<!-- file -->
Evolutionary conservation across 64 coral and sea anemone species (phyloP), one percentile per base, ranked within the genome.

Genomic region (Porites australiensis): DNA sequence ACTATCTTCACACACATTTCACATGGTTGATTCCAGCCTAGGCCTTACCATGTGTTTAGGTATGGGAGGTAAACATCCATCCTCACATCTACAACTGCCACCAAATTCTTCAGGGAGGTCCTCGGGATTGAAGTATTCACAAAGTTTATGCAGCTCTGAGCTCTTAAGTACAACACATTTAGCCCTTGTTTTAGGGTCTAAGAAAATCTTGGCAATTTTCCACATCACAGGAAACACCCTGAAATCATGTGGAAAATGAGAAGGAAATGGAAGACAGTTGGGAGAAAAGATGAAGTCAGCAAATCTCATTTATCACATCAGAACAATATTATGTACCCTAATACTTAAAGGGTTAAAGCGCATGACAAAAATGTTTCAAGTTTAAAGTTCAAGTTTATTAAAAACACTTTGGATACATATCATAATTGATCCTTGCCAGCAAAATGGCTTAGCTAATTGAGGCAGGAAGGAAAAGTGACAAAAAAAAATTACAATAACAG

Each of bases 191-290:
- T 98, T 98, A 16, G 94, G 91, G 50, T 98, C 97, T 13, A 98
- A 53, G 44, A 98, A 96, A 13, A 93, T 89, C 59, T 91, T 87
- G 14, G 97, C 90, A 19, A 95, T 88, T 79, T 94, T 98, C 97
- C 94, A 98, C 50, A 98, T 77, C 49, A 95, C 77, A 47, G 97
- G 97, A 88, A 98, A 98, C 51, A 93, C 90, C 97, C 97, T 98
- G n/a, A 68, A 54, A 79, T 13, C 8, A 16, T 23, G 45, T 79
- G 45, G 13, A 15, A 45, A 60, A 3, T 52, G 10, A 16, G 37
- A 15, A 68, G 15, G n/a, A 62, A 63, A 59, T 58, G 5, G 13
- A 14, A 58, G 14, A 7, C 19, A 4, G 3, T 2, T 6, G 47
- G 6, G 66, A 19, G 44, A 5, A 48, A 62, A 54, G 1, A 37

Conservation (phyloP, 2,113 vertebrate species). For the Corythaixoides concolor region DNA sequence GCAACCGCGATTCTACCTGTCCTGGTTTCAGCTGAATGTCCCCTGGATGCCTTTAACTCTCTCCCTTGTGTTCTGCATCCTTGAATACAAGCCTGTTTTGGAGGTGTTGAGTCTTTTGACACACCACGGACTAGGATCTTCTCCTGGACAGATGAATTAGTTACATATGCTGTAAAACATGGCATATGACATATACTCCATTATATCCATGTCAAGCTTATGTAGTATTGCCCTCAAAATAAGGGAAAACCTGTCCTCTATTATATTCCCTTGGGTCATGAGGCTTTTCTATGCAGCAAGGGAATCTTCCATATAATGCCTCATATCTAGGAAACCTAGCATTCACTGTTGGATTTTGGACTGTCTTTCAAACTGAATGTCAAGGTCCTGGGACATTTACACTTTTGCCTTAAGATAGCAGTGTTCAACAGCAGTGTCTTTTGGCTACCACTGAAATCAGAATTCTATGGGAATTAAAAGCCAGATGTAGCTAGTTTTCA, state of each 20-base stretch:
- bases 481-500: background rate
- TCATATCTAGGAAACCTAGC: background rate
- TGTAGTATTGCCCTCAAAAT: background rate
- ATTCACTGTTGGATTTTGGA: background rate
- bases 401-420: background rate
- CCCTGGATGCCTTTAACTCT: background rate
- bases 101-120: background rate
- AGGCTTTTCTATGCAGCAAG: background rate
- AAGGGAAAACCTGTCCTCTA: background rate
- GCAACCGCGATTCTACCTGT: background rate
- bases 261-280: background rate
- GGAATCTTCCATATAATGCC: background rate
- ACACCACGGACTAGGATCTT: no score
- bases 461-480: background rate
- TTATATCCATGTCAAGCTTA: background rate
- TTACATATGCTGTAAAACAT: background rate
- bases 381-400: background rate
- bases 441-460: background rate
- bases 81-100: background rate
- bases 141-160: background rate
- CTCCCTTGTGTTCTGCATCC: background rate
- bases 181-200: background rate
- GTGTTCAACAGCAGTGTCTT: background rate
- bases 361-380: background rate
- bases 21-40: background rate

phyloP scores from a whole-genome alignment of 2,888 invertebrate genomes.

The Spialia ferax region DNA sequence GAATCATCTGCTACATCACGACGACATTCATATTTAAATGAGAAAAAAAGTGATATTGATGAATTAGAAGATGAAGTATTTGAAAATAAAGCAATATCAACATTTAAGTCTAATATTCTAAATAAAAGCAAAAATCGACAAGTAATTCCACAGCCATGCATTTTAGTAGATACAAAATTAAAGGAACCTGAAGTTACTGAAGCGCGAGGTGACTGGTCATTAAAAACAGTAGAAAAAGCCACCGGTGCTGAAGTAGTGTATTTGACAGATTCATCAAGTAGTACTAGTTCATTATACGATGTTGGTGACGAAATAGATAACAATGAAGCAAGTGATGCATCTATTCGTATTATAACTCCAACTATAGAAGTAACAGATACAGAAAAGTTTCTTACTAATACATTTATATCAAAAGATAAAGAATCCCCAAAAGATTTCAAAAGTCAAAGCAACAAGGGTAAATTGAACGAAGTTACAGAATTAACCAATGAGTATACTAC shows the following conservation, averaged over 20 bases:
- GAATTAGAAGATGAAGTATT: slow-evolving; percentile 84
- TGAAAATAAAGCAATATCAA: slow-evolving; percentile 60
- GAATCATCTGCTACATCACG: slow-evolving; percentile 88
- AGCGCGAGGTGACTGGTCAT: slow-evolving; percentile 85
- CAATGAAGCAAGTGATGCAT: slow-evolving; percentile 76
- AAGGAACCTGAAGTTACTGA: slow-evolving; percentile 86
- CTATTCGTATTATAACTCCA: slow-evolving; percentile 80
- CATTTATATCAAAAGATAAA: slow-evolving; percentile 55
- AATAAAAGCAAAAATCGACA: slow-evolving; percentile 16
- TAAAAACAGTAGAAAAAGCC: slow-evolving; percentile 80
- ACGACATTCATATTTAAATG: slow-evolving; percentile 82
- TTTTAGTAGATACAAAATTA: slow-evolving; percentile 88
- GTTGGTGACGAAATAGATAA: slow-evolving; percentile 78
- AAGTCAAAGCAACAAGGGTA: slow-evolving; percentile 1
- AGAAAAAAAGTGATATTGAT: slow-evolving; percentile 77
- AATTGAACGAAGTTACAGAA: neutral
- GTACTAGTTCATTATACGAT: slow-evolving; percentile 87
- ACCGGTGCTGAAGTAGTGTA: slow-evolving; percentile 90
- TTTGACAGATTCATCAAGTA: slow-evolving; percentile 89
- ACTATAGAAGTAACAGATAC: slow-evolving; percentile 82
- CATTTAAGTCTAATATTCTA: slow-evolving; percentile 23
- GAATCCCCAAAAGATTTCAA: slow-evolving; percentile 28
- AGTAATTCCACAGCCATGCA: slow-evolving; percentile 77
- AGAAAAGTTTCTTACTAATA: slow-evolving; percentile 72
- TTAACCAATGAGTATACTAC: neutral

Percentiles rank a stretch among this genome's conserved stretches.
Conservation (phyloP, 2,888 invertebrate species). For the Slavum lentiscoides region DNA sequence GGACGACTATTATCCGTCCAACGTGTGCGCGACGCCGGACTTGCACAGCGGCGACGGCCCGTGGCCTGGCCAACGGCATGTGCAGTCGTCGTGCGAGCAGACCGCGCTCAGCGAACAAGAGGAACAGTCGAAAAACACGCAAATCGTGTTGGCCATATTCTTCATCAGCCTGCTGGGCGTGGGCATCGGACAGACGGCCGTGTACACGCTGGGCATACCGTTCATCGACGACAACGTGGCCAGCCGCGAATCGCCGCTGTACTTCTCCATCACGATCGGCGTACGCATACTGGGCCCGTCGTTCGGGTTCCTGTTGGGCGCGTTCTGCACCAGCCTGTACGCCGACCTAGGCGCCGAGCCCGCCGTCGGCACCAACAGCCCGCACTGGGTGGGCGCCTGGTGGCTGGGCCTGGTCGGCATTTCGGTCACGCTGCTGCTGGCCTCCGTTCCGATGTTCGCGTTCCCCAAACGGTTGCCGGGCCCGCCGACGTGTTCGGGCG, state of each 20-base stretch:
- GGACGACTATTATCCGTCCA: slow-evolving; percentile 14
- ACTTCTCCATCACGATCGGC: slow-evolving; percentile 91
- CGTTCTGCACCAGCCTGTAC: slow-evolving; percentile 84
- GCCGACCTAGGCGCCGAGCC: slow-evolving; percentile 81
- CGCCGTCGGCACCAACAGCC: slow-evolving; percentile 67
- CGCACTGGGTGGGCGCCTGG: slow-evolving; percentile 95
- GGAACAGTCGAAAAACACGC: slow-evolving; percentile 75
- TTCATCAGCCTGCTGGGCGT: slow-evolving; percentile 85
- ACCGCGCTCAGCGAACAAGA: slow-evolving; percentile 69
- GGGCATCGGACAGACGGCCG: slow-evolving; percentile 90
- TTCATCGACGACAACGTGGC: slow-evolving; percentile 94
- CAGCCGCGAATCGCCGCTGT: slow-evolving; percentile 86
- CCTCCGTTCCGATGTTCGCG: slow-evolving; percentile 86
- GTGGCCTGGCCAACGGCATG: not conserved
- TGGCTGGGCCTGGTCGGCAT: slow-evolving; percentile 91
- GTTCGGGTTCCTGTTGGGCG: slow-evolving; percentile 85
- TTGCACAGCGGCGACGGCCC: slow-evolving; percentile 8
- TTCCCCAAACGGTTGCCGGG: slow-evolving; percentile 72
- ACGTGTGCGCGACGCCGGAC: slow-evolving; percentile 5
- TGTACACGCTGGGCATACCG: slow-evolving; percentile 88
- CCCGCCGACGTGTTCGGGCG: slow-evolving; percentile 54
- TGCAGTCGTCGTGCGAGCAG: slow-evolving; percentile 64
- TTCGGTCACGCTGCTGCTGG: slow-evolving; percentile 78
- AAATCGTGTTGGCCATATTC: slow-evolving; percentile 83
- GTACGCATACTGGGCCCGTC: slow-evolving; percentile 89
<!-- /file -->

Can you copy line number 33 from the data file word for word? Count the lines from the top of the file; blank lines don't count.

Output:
- bases 81-100: background rate